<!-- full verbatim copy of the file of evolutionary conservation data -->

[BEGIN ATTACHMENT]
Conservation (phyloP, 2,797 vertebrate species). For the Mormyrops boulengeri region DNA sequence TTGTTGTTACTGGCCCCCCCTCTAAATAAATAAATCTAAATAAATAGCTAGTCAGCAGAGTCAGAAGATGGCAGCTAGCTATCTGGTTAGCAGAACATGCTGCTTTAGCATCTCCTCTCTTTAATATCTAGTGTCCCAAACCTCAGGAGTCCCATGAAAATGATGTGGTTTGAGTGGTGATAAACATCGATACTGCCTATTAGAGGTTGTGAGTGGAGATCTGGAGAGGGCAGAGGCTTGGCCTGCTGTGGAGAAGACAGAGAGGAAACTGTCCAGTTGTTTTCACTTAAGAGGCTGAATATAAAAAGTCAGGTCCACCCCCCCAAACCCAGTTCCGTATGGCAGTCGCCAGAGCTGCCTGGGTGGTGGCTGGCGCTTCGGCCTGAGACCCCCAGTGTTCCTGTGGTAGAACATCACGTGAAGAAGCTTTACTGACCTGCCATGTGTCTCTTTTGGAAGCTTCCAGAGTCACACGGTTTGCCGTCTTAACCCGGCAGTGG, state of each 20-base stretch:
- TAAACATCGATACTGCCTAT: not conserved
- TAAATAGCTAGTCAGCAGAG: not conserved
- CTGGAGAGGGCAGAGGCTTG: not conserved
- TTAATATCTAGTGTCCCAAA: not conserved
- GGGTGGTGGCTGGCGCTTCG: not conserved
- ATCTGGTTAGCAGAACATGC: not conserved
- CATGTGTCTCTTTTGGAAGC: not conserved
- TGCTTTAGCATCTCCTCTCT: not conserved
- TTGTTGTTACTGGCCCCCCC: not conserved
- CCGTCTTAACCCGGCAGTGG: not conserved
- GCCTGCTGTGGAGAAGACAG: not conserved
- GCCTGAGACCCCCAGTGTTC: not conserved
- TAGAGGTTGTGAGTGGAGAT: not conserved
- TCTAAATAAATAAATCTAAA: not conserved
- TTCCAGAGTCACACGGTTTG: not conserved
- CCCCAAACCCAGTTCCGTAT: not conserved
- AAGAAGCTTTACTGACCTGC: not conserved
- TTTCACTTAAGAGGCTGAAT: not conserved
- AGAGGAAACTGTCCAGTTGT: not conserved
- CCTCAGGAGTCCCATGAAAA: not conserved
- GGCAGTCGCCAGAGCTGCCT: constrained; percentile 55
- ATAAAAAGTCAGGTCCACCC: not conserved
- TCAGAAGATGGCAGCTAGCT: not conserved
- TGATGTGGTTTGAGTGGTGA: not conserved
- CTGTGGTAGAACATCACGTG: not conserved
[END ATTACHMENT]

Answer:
Conservation (phyloP, 2,797 vertebrate species). For the Mormyrops boulengeri region DNA sequence TTGTTGTTACTGGCCCCCCCTCTAAATAAATAAATCTAAATAAATAGCTAGTCAGCAGAGTCAGAAGATGGCAGCTAGCTATCTGGTTAGCAGAACATGCTGCTTTAGCATCTCCTCTCTTTAATATCTAGTGTCCCAAACCTCAGGAGTCCCATGAAAATGATGTGGTTTGAGTGGTGATAAACATCGATACTGCCTATTAGAGGTTGTGAGTGGAGATCTGGAGAGGGCAGAGGCTTGGCCTGCTGTGGAGAAGACAGAGAGGAAACTGTCCAGTTGTTTTCACTTAAGAGGCTGAATATAAAAAGTCAGGTCCACCCCCCCAAACCCAGTTCCGTATGGCAGTCGCCAGAGCTGCCTGGGTGGTGGCTGGCGCTTCGGCCTGAGACCCCCAGTGTTCCTGTGGTAGAACATCACGTGAAGAAGCTTTACTGACCTGCCATGTGTCTCTTTTGGAAGCTTCCAGAGTCACACGGTTTGCCGTCTTAACCCGGCAGTGG, state of each 20-base stretch:
- TAAACATCGATACTGCCTAT: not conserved
- TAAATAGCTAGTCAGCAGAG: not conserved
- CTGGAGAGGGCAGAGGCTTG: not conserved
- TTAATATCTAGTGTCCCAAA: not conserved
- GGGTGGTGGCTGGCGCTTCG: not conserved
- ATCTGGTTAGCAGAACATGC: not conserved
- CATGTGTCTCTTTTGGAAGC: not conserved
- TGCTTTAGCATCTCCTCTCT: not conserved
- TTGTTGTTACTGGCCCCCCC: not conserved
- CCGTCTTAACCCGGCAGTGG: not conserved
- GCCTGCTGTGGAGAAGACAG: not conserved
- GCCTGAGACCCCCAGTGTTC: not conserved
- TAGAGGTTGTGAGTGGAGAT: not conserved
- TCTAAATAAATAAATCTAAA: not conserved
- TTCCAGAGTCACACGGTTTG: not conserved
- CCCCAAACCCAGTTCCGTAT: not conserved
- AAGAAGCTTTACTGACCTGC: not conserved
- TTTCACTTAAGAGGCTGAAT: not conserved
- AGAGGAAACTGTCCAGTTGT: not conserved
- CCTCAGGAGTCCCATGAAAA: not conserved
- GGCAGTCGCCAGAGCTGCCT: constrained; percentile 55
- ATAAAAAGTCAGGTCCACCC: not conserved
- TCAGAAGATGGCAGCTAGCT: not conserved
- TGATGTGGTTTGAGTGGTGA: not conserved
- CTGTGGTAGAACATCACGTG: not conserved